Alternating current (AC) is used by all of us on a daily basis when it comes to powering our homes and workplaces. In this blog, we take a look at some alternating current examples and how it works in practice.
What is alternating current?
Alternating current (AC) is a type of electric current which, unlike direct current (DC), periodically reverses the direction it travels in. The waveform of alternating current in most electrical power circuits is known as a sine wave.
AC is used for the distribution of electrical power to households and offices.
What are real-life alternating current examples?
Almost every household and office will be powered by AC because it loses less power than DC and has fewer issues relating to converting high voltage to low voltage using transformers. In other words, transporting AC across long distances is comparatively easy.
We rely on AC to power electric motors and these are used in a number of household appliances, such as fridges, dishwashers and toasters. They are also used to power anything from the mains – such as the TV and any chargers you are using for your laptop, tablet or smartphone.
The role of transformers
Transformers play an important role when it comes to AC. A transformer is a passive electrical device which transfers electrical energy from one circuit to another.
There are two types of transformers that are currently used in electric power applications: step-up transformers and step-down transformers. Step-up transformers are used to convert low-voltage, high-current power into high-voltage, low current power. Step-down transformers are used to convert high-voltage, low-current power into low-voltage, high-current power.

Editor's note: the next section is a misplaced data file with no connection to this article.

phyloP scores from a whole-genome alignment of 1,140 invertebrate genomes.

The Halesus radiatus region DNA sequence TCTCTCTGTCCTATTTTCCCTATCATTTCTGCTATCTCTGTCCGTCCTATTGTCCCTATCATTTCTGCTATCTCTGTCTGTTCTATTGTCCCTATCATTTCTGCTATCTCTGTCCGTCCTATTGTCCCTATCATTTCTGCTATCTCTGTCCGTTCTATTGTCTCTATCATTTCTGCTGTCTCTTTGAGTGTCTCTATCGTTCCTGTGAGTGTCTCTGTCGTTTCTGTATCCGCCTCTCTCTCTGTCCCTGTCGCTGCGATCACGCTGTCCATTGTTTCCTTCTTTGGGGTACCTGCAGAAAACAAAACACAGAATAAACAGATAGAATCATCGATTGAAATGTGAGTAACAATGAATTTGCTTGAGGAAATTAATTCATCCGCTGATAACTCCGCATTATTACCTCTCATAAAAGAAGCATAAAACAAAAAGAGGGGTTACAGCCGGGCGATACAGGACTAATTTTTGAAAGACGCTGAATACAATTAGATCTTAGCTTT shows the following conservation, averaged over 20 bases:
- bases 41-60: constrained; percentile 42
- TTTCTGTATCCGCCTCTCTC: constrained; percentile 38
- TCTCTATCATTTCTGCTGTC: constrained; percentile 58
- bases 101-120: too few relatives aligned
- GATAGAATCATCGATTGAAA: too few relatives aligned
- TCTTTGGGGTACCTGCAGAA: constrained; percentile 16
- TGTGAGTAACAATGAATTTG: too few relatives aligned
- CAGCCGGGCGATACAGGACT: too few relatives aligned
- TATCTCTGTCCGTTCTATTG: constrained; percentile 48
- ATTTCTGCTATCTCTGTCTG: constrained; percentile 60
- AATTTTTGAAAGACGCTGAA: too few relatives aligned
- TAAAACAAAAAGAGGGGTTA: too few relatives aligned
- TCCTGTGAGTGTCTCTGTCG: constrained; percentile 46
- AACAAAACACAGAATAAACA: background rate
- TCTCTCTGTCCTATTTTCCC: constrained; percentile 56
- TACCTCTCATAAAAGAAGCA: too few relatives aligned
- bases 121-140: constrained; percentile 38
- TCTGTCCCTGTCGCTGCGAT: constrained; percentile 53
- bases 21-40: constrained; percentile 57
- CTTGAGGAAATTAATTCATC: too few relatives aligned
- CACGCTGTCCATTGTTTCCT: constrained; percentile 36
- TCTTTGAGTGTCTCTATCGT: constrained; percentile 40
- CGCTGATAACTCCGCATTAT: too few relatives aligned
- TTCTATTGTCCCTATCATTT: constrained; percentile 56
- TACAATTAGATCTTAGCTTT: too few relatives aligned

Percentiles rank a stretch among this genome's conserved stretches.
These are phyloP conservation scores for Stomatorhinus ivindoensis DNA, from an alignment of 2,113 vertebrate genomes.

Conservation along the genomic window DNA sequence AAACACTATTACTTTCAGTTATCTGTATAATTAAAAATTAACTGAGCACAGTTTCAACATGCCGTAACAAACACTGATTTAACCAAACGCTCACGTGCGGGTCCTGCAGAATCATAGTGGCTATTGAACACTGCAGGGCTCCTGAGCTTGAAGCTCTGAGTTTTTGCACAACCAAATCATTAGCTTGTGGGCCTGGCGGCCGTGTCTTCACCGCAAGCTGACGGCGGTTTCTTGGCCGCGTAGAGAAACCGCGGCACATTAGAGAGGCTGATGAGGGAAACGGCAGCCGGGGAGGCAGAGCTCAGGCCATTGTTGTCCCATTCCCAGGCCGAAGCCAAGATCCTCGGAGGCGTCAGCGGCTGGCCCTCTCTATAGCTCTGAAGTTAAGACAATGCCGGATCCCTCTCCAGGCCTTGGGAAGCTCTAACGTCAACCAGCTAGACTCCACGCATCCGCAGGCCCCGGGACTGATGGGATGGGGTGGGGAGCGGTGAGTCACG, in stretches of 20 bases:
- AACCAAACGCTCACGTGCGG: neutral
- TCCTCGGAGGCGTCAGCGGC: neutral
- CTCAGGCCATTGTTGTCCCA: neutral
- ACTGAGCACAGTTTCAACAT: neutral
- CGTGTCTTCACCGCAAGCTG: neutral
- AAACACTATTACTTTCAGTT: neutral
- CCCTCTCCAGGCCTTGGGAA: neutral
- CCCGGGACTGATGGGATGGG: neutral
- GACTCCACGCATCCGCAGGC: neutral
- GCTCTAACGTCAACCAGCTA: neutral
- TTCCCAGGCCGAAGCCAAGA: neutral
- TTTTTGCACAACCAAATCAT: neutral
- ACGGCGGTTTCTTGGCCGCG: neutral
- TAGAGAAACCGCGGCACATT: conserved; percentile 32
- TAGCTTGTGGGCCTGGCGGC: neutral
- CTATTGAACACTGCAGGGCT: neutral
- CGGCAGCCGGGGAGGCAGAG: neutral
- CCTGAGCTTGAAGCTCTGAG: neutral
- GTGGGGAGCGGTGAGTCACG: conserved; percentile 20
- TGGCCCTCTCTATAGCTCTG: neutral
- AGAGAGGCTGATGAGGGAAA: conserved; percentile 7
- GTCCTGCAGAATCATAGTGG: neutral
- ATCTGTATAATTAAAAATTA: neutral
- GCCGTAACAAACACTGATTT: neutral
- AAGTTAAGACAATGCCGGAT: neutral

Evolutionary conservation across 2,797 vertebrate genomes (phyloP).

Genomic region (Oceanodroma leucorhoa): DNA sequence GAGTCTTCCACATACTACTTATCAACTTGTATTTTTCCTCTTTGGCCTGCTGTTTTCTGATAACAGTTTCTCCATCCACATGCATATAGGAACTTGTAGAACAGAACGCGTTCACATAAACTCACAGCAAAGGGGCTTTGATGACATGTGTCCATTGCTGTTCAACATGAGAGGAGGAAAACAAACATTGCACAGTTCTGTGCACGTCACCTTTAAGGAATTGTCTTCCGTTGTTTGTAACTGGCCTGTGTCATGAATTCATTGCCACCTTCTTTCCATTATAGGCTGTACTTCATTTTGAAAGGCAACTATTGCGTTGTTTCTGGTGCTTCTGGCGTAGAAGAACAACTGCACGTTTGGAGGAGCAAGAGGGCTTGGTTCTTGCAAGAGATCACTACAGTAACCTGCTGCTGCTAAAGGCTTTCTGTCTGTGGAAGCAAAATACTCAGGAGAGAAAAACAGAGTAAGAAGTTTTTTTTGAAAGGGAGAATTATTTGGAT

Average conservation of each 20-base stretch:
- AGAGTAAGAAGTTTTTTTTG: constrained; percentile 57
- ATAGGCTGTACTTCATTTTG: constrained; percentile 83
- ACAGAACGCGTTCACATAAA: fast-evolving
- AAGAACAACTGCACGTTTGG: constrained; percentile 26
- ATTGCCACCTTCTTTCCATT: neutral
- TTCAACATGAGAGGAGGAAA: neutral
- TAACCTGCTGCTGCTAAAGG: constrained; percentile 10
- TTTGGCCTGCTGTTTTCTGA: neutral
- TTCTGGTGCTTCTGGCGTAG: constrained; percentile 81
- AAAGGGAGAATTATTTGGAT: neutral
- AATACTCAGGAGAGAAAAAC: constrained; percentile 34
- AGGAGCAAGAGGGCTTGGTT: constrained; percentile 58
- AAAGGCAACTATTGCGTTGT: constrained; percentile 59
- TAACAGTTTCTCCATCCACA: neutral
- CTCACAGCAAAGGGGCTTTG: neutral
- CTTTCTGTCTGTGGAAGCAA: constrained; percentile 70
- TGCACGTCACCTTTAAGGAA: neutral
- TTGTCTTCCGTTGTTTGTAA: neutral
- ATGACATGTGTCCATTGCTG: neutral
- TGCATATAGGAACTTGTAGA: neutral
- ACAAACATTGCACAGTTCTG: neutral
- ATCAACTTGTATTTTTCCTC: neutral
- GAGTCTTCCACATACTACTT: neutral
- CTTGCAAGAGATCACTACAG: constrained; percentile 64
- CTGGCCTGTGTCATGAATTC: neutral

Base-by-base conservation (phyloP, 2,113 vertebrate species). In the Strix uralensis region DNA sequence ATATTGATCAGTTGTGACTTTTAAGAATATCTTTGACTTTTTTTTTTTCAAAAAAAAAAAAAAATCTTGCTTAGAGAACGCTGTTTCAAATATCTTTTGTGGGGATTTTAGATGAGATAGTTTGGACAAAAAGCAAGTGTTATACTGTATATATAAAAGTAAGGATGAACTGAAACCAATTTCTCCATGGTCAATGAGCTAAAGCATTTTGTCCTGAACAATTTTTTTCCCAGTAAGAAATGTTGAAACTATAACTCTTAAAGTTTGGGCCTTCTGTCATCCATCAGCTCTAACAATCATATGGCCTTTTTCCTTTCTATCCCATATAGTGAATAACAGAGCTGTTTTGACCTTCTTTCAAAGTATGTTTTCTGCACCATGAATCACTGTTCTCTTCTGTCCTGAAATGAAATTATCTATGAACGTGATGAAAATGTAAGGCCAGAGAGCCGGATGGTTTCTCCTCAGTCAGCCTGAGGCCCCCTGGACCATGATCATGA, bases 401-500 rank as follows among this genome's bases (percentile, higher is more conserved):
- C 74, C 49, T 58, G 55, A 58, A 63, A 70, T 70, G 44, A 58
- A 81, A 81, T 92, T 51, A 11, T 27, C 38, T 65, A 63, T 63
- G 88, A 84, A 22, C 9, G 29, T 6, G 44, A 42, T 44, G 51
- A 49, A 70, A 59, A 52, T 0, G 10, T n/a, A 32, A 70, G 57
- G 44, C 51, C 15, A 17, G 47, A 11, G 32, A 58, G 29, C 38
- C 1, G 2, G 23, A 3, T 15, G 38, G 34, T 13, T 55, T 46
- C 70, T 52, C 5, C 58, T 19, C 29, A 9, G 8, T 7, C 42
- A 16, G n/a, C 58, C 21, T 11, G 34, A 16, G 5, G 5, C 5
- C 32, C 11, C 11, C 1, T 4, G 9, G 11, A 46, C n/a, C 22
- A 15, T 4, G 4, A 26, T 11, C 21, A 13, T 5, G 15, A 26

These transformers are what makes it possible to rely on an alternating current source for powering our households and offices as they make the long-distance transmission of electric power a practical reality. They allow the electricity from power plants, at an extremely high voltage, to be used for our household appliances.
Electronics devices in your home
The electronic devices in your home will have their own transformers to ensure that they receive the correct voltage to power them. While larger electric appliances such as washing machines, dishwashers and fridges use a relatively high voltage (between 110-240 volts), small electronic devices use a much lower voltage.
This includes devices such as laptops, tablets and mobile phones, and you will notice that their chargers include a transformer built into them which is why they are often chunkier.
So there we have it, a brief overview of the real-life examples of alternating current and how it works in practice in our homes and offices.
If you require a transformer or other electronic components, you are welcome to browse our catalogue.